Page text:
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Remembering The False Starts And Missteps In The Fight To Bring Richard Pryor’s Story To The Screen

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“I’m from the Midwest, he was from the Midwest. I grew up in crack houses, being around hoes and pimps. It’s not going to be a hard stretch for me.”

That’s what comedian Mike Epps told WTF podcast host Marc Maron when asked about taking on the long-awaited Richard Pryor biopic that’s been in development limbo for years. It’s been 10 years since the revered comedian’s death, and Pryor’s legacy and influence can still be found in pretty much every stand-up comic (whether they admit it or not) to popular shows like Key & Peele. Bringing that legacy to life on the big screen has not been an easy task, however, with the project getting bogged down by numerous re-castings and inner-family turmoil. While nothing’s been shot yet, it looks like 2016 might finally be the year that Richard Pryor: Is It Something I Said? becomes an actual movie and not just an idea, with reports indicating that cameras will roll in March.

The first buzz about telling Richard Pryor’s story dates back to 1995 when it was reported that Damon Wayans would play the comedian in a movie based on Pryor’s autobiography, Pryor Convictions: And Other Life Sentences. Martin Scorsese was said to be considering taking on the directing duties, but the project fell apart and ended up as cable special instead. Talks of a proper big-screen biopic didn’t resurface until four years after Pryor’s death when it was reported in 2009 that Dreamgirls writer/director Bill Condon had written a Pryor biopic and tapped Eddie Murphy to star. Considering that Murphy is probably the biggest stand-up since Pryor, that he worked with and was friendly with him, and even did impressions of the comedian in his Raw special, the casting made a lot of sense. Additionally, Condon had already worked with Murphy on Dreamgirls and had gotten interest in the project from both Fox Searchlight and The Weinstein Company.

Of course, nothing in Hollywood works out that smoothly. Maybe the pressure was too much, or maybe he realized he’d have to break his two-decade long streak of not doing stand-up, but for reasons undisclosed, Murphy backed out of the role by October of 2009.

Next in line was Marlon Wayans, a comedian whose acting resumé includes gritty dramas like Requiem for a Dream and a whole lot of comedy like White Chicks and Little Man. The casting choice caught the industry off guard, considering Murphy’s fit for the role, but producer Chris Rock was reportedly stunned at Wayans’ ability to channel Pryor’s darker moments in an audition tape that was eventually leaked to the public.


Wayans told the Los Angeles Times that he’d “never been more excited in his life” when he got the role and that he and Rock were simply waiting for the studio to give them the green light.

For Wayans, that green light would never come, though. Instead, Condon put the project back on the shelf to direct the Twilight movies. It would later be revealed that Pryor’s widow, Jennifer Lee Pryor, may have had an influence in the studio’s decision to cut Wayans out of the movie because she felt the actor didn’t have the “rawness” to portray her late husband.

When the project did eventually resurface in 2013, it was rumored that Nick Cannon might be in the running to star in the movie, which by that time had gained the interest of director and Empire co-creator Lee Daniels. Cannon had hinted to TMZ that he’d been tapped for the role and uploaded a photo of himself to his Instagram comparing his likeness to Pryor with the caption, “Now ya’ll get it!”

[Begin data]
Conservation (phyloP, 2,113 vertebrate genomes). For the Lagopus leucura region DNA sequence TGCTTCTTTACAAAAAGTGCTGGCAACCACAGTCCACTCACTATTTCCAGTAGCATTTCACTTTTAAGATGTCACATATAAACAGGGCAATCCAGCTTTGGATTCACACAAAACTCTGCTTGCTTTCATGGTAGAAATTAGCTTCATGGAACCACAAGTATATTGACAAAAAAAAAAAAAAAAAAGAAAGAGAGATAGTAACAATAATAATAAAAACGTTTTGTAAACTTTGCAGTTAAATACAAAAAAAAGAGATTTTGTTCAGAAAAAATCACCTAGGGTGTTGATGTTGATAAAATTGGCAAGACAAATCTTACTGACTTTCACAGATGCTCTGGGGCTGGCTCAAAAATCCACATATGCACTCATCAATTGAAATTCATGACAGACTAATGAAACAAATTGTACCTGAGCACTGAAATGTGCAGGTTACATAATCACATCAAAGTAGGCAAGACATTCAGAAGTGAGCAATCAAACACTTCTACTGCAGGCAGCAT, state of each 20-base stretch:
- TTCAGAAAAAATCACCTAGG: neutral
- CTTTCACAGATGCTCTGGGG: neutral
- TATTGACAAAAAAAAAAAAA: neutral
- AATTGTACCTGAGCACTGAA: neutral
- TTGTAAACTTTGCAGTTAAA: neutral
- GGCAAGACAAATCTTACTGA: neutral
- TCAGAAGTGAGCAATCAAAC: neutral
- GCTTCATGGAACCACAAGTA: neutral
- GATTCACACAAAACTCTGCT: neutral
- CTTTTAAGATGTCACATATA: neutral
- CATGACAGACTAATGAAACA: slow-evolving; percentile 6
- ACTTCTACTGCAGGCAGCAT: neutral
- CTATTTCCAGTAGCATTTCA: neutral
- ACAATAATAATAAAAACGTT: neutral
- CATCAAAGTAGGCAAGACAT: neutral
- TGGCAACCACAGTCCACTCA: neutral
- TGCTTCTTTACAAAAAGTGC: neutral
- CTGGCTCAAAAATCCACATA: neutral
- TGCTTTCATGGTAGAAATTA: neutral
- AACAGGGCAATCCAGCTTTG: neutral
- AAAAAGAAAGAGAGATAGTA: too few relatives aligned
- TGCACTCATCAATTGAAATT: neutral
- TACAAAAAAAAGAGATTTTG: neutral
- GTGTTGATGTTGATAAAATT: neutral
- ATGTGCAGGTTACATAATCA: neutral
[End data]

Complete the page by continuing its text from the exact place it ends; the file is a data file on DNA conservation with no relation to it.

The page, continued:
Unfortunately for Cannon, many people, including Pryor’s family, didn’t get it. The most adamant about Cannon not getting the role was Pryor’s widow, as well as Richard Pryor, Jr., who said he didn’t want the guy from Drumline playing his father and that the issue wasn’t about looks.

“A lot of these comics talk about ‘I can do it because I look like him.’ That has nothing to do with it and they talk about how my dad was on stage, but it’s more than that. I don’t want to see my dad as a caricature. People need to know what he was like offstage.”

The prospects of Nick Cannon landing the coveted role never picked up much industry steam, though, and it was eventually announced via Twitter by Lee Daniels that Mike Epps would be taking on the part.

Epps’ ties to the project actually date back further than both Murphy and Marlon Wayans, with the actor being groomed for the part back in 2005 while Pryor was still alive. Epps had become friends with Pryor in the years before his death and visited the comic several times, gradually getting to know him and his wife.

“I went to his house on his birthday. … I guess this was the audition process,” Epps said. “She had me keep coming up to the house, meeting with her, and before you know it, she was like, ‘Richard, this is Mike, he’s playing you in the movie,’ and then they announced it in Variety.”

While it took roughly a decade for Epps’ casting to actually become official, it seems like everything is filling in around him thanks to the additions of Tracy Morgan (in the role of Redd Foxx), Oprah, Kate Hudson, and the news that Eddie Murphy had rejoined the project, this time playing Pryor’s father.

It’ll be interesting to see how the film stacks up against other recent acclaimed biopics like Ray or Walk the Line. It certainly hasn’t been an easy road in bringing the film to life, but then again, maybe that’s only fitting being that there was nothing easy about Richard Pryor’s life.

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